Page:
To add appetizers and dessert to our delicious entrée, let’s consult with Randy Spencer, best known as the former owner, for 19 years, of Spencer’s Tall Trees restaurant in Huntsville, and now owner of Spencer’s Catering & Culinary Creations. Born near Noranda, Quebec, he grew up in Toronto, received his culinary education at George Brown College, worked at a restaurant in Hamilton for a while, then travelled the world including Europe, Jamaica and the Bahamas, where he met his wife Karen. In Muskoka, he worked at Hidden Valley Resort and Grandview before purchasing Tall Trees in 2000.

As a restauranteur rather than purely a chef, Spencer says, “you have to check your ego at the door; if something isn’t working, don’t kick a dead horse.” Friendliness is crucial, too; clients of Tall Trees still greet him on the street.

Now, Spencer says, “We’re in the next phase of our life. This year, we’ve done 10 per cent of what we normally do in catering.” Often, he will go masked into a cottage kitchen, set up the food and leave. “Even in forced semi-retirement now, I cook every day anyway.” 

One exercise of his craft he has resolutely not quit is volunteering one day at the Huntsville food bank, The Table, and providing quality food for Hospice Huntsville, after being deeply moved by the quality of treatment provided there for a dying friend. Just hearing, for instance, “My father smiled” is satisfaction enough for Spencer.

Hand-held pies are all the rage in Australia and New Zealand, he says, available everywhere in stores, food trucks, etc. Through use of sausage meat, the recipe becomes versatile, lending itself to spicy, farmers’, Mennonite, or what-have-you. He ran the sausage and potato version past Keely Schierl, former owner of The Butcher’s Daughter in Huntsville, to perfect it. It is a rich, juicy, meaty treat inside flaky pastry, combining the heartiest of tastes and textures.

Our bonus appetizer is – are you ready for this? – bacon-wrapped dates. Dates were on sale and Karen had bought too many. They had already tried bacon-wrapped water chestnuts, scallops and chicken livers, so why not? “Don’t be afraid to try something different,” is part of Spencer’s food philosophy. I can’t quite describe the combination of these flavours, though “rich as heck” goes without saying; you just have to try them.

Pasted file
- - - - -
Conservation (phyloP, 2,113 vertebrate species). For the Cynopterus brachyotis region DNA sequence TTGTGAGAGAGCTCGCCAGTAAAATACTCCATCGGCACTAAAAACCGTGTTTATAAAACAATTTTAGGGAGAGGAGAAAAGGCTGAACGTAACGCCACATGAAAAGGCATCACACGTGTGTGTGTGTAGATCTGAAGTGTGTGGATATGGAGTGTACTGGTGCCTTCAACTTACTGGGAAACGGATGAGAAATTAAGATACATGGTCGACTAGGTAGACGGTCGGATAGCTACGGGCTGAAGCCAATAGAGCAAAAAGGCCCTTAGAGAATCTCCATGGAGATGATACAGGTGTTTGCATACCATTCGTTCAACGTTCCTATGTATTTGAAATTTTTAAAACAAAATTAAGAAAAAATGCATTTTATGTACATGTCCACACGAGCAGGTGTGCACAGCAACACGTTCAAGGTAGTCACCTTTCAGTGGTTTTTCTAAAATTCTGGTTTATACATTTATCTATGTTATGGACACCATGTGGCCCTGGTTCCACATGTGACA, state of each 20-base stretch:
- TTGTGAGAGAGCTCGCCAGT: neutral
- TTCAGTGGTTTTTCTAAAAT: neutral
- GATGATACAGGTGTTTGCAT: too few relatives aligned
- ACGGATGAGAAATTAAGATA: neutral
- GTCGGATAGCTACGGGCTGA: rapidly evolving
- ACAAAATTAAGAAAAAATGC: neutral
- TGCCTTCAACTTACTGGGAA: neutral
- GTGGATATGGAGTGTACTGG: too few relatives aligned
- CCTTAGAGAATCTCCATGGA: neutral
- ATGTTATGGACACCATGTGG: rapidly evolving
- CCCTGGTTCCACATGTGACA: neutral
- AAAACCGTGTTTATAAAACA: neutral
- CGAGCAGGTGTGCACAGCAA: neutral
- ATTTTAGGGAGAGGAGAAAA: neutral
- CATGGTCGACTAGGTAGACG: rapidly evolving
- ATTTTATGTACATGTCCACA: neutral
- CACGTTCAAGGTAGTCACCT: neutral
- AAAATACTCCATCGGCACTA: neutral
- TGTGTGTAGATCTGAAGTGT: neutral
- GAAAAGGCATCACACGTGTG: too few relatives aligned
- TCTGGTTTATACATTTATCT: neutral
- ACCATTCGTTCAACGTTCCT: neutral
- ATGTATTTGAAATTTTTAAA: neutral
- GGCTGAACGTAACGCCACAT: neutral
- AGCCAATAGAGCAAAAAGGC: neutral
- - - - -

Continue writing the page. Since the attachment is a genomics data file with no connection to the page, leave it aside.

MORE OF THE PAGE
Spencer’s dessert, the chocolate bombe, is, well, the bomb. Right away I tasted the secret ingredient that tangs up the sweetness in both the crunchy edges and the deliciously gooey inside, wondered what it was and couldn’t quite place it.

Some final wisdom from one of Huntsville’s legendary restauranteurs: “Food isn’t always about taste. It’s about the company, the ambience, the thrill of the moment and where you are… you’re there.” Now that the Fall Winter issue of Unique Muskoka has arrived, it is time for Cottage Country Cuisine to go into hibernation until spring 2021. Have a wonderful holiday season, stay healthy and happy and, as always: 
bon appétit!

Roast Duck 

Don Hutchison, Patterson Kaye Resort and Seasons


1 duck, washed inside and out

3-4 tart apples (e.g, Empire or Granny 
    Smith), cored and quartered

1 medium-size onion, cut into 8 pieces

1 orange, peeled and cut into quarters

Salt and pepper

1 tsp minced garlic

Fresh thyme sprigs (about 5)

2 oz brandy

½ cup apricot jam

2 cups duck or chicken stock

2 Tbsp flour


• Poke holes or score the skin of the duck to render the fat. Season well with salt and pepper inside and out.

• Mix the apples, orange, onion, garlic and thyme (except 1 tsp thyme leaves finely chopped) with ½ oz brandy. Stuff the duck’s cavity with this mixture.

• Place in a preheated oven (350°F) in a roasting pan. After 20 minutes, reduce heat to 300°F and continue cooking for about an hour.